In the best of all possible worlds, the architect, builder, and HVAC contractor would work together to achieve a duct system that would deliver heating and cooling safely, comfortably, and efficiently.
Working as a design team, they would follow these guidelines in achieving a well-designed building system that would include an efficient air moving system.
In this, as in most other areas of human endeavor, the real world often falls far short of the ideal. The HVAC contractor is usually brought onto the job only after the house is built. The contractor is also limited by the resources of time, materials, and effort he can apply to the job, which he most likely got by being the low bidder.
Lacking the incentives and the resources to install an excellent duct system, a contractor faces a number of challenges. But there are actions a contractor can take to change the situation.
Such change might be brought about fairly simply. The architect or the builder could add one simple sentence to the specifications: “The duct system shall have a seasonal distribution efficiency of at least 90% in both the heating and cooling modes, and this shall be confirmed through testing using ASHRAE Standard 152.”
This changes the game. If such a specification were the norm, or at least became common, contractors bidding on jobs would have to take the requirement into account. To keep the bids from being raised too much by this requirement, designers of homes would need to consider the duct system during the design, both in terms of optimizing the heating and cooling loads and of facilitating good choices for duct location.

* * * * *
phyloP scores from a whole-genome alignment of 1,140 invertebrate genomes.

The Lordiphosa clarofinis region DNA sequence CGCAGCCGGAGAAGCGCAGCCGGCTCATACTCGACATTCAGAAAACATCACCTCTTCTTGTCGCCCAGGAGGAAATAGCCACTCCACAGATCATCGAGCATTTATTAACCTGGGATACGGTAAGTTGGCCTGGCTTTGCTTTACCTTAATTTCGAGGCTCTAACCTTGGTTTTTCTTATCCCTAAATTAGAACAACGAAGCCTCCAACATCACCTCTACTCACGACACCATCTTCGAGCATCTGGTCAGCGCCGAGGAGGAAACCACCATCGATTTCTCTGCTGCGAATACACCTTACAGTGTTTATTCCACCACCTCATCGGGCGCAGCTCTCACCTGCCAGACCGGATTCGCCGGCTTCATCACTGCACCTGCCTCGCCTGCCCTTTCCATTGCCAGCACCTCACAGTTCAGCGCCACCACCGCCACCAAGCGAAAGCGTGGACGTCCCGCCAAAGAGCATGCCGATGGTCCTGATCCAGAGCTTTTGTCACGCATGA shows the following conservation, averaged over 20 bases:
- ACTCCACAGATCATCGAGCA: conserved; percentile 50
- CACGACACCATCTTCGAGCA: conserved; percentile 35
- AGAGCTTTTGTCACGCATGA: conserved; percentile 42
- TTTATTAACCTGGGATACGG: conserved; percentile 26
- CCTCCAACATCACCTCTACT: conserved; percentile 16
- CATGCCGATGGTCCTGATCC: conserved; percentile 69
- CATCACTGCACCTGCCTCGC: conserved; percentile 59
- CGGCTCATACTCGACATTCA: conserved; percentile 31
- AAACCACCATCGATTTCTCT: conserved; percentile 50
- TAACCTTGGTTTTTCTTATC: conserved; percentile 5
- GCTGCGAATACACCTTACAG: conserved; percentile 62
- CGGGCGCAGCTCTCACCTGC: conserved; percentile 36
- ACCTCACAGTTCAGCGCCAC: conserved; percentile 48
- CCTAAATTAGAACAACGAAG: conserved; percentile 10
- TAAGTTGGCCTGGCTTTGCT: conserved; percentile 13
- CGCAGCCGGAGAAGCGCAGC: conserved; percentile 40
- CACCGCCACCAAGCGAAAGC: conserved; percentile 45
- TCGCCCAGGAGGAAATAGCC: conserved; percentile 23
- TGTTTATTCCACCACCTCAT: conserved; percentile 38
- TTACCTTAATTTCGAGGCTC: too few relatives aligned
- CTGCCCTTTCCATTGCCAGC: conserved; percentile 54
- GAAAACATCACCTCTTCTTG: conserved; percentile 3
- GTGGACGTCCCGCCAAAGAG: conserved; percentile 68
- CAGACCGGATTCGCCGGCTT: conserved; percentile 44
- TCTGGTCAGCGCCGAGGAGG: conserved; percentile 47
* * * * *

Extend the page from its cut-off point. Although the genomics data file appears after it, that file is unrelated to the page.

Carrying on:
CREATING CHANGETo help bring about this “better world to come,” here are a few helpful guidelines:
SHEET METAL DUCTSSheet metal has the advantage of durability, and it is the most commonly used duct material in many parts of the United States. Perhaps its greatest drawback, at least from an efficiency standpoint, is that it is quite possible for a good-looking, professionally installed system to leak badly.
It’s also possible for a duct system that is “designed on the fly” to end up much more convoluted than it needs to be. The following points should therefore be kept in mind when working with sheet metal:
FIBROUS GLASS DUCTSFibrous glass duct board has the advantage that it comes already insulated. Some suggestions for working with this material are:
EFFICIENT FLEXIBLE DUCTSThe greatest advantage of flexible ducting, as far as efficiency is concerned, is that they don’t leak between ends unless torn. They are easy to work with, and this can be their greatest drawback when unqualified installers are used. Suggestions for working with flexible ducts include:
EFFICIENT DUCTS USING BUILDING SPACESThe most appropriate comment here is, “Don’t try.” However, if it is absolutely necessary to pan joists, then do it as sparingly as possible and, where it is done, smear the inner sides and top of the joist space with mastic before applying the sheet metal cover.
After installing the sheet metal strip, seal the edges with mastic as well. And don’t forget the ends. Don’t assume that the plate or sill at the end of the joists will form a seal. Install and mastic seal special ends just for the duct section.
Andrews is with the Department of Energy’s Brookhaven National Laboratory. This article is excerpted from the book Better Duct Systems for Home Heating and Cooling. For information on obtaining the publication, visit www.pubs.bnl.gov/pubs/documents (website).
Publication date: 07/29/2002